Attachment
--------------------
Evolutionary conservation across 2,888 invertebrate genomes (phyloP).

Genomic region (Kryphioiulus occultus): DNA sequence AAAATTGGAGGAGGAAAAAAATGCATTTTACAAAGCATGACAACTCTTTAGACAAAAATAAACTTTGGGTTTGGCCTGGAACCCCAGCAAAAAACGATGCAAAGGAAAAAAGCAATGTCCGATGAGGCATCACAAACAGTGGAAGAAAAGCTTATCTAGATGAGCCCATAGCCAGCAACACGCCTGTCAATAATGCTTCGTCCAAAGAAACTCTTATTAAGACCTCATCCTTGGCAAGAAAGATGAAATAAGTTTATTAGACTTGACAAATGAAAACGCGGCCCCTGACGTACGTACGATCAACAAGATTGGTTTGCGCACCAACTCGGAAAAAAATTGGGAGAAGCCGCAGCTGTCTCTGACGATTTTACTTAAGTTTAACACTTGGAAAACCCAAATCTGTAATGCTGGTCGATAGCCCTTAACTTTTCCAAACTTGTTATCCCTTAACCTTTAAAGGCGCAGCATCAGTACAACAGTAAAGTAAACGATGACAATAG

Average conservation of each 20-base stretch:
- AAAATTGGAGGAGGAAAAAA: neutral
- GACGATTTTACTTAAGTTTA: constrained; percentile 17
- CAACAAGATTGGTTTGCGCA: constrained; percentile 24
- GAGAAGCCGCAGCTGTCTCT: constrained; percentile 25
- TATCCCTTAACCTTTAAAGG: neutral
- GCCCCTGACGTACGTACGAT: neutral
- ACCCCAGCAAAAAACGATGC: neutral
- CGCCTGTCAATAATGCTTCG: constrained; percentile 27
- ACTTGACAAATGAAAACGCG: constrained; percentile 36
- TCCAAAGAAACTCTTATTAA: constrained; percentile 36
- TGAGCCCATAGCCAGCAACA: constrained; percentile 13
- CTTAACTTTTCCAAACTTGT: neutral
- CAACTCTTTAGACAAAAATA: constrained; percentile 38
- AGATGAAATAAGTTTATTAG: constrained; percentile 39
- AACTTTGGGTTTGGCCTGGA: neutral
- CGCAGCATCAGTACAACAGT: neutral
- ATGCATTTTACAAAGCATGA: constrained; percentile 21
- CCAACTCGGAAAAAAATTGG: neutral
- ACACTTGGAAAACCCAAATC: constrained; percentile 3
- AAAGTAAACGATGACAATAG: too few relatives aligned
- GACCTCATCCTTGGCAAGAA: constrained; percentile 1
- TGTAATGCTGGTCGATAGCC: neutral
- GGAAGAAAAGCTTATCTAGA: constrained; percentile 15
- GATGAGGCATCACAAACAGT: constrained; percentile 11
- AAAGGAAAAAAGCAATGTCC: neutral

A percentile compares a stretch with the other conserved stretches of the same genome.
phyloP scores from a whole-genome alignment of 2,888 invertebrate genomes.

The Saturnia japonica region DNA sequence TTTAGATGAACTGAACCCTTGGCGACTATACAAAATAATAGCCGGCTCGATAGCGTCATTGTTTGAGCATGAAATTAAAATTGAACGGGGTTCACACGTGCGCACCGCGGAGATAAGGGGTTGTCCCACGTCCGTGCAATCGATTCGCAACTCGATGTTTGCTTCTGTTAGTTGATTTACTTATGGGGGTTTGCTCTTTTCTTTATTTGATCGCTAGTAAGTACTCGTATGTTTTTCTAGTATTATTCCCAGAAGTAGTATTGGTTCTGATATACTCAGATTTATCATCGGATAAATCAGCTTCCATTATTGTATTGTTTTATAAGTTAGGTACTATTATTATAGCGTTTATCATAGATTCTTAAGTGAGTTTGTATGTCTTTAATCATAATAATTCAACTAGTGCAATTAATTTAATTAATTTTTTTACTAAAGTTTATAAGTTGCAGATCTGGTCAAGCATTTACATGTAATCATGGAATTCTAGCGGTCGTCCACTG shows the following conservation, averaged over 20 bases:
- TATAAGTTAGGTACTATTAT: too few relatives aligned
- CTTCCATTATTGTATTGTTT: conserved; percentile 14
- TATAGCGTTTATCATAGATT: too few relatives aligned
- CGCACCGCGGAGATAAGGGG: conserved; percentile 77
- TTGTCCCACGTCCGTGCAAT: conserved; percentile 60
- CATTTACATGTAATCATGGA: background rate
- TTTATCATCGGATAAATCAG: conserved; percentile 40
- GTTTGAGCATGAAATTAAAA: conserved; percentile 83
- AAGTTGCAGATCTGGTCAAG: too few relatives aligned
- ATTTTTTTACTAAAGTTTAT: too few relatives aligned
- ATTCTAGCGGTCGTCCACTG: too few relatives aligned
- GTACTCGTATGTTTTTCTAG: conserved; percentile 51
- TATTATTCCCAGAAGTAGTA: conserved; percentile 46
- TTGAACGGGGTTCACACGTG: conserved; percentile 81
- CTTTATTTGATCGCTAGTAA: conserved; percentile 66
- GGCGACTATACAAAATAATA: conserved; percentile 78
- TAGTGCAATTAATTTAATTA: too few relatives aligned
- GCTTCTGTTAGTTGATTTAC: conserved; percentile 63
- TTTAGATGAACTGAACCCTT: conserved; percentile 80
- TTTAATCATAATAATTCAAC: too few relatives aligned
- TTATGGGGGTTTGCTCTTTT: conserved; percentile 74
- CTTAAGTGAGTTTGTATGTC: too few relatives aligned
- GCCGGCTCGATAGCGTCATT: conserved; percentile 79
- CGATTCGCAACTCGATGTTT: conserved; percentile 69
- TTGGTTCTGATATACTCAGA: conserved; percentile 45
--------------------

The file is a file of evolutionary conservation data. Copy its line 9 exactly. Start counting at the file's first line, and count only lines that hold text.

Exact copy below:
- GCCCCTGACGTACGTACGAT: neutral